Petkeen is reader-supported. When you buy through links on our site, we may earn an affiliate commision. Learn More


Nicole Cosgrove

June 18, 2021
The Chilier is a mix of the Chihuahua and the Cavalier King Charles Spaniel. She is a small cross and has a life span of 10 to 16 years. She is also called the Chivalier or a Chihuahua/Cavalier King Charles Spaniel Mix. She is a courageous and brave little dog who is friendly, social and quite the extravert..
Here is the Chilier at a Glance
Average height 8 to 10 inches
Average weight 6 to 12 pounds
Coat type Short and straight, or long and silky
Hypoallergenic? No
Grooming Needs Moderate
Shedding Low to moderate
Brushing Every couple of days
Touchiness Very sensitive
Tolerant to Solitude? Low
Barking Rare to occasional
Tolerance to Heat Moderate
Tolerance to Cold Low to good depending on coat
Good Family Pet? Very good to excellent
Good with Children? Very good to excellent
Good with other Dogs? Moderate to very good, depends on which parents she takes after, socialization is important
Good with other Pets? Good with socialization
A roamer or Wanderer? Low to moderate
A Good Apartment Dweller? Excellent due to size but will need daily walks
Good Pet for new Owner? Very good to excellent
Trainability Moderate – some are easy and some can be more stubborn!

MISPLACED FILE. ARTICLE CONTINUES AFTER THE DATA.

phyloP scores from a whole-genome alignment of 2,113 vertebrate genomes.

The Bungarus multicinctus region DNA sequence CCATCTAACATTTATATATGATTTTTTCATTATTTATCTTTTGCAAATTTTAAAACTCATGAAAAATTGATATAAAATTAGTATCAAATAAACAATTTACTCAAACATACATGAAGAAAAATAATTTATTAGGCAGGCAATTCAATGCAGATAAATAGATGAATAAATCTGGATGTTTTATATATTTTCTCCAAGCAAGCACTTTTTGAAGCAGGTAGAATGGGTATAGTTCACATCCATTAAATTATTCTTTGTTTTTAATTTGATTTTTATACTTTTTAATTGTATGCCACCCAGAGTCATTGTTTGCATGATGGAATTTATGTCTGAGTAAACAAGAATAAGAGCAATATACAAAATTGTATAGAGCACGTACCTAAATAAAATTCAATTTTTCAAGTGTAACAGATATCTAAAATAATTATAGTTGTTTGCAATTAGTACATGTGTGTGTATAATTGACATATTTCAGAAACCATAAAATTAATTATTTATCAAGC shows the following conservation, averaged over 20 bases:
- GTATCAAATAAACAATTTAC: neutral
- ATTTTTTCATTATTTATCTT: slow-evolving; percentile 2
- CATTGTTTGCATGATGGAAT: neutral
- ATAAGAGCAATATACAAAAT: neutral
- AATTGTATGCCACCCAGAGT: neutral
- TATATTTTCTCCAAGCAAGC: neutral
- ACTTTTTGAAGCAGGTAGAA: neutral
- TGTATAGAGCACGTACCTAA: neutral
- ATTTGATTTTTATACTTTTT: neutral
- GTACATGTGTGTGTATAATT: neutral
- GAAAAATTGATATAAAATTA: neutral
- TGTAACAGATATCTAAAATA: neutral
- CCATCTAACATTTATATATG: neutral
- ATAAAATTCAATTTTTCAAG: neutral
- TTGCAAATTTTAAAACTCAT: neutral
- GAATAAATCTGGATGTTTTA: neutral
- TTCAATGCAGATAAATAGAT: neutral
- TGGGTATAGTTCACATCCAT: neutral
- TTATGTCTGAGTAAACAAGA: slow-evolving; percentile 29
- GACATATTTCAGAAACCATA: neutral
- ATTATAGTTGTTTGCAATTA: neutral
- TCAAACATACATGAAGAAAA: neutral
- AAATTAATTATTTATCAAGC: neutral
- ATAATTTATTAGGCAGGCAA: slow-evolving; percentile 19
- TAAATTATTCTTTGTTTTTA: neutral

Exercise Needs Fairly active
Tendency to get Fat Above average
Major Health Concerns Patellar Luxation, Hypoglycemia, Heart problems, SM, Collapsed Trachea, Hydrocephalus, Open Fontanel, Episodic Falling, eye problems,
Other Health Concerns Shivering, Hip dysplasia
Life Span 10 to 16 years
Average new Puppy Price $300 to $800
Average Annual Medical Expense $435 to $535
Average Annual Non-Medical Expense $540 to $640

Where does the Chilier come from?

There are a large number of new so called designer dogs appearing in the dog world and the Chilier is one of them. A designer dog is a mixed dog that has been bred on purpose usually just the first generation offspring of two different purebred dogs. The popularity of having a mixed dog like this has exploded and the demand has led to many being bred but not all are being done by experienced or trustworthy breeders. There are a lot of puppy mills and breeders that should be avoided so do your homework.

Also make sure you understand that with a good breeder who has looked carefully at lines selected you can have more chance of having the better traits from both parents. But there are no guarantees with first generation offspring, they really could have any of each parent’s looks or traits. And with the less scrupulous breeders who do not think about lines or any of that, the results can be even more of a potluck.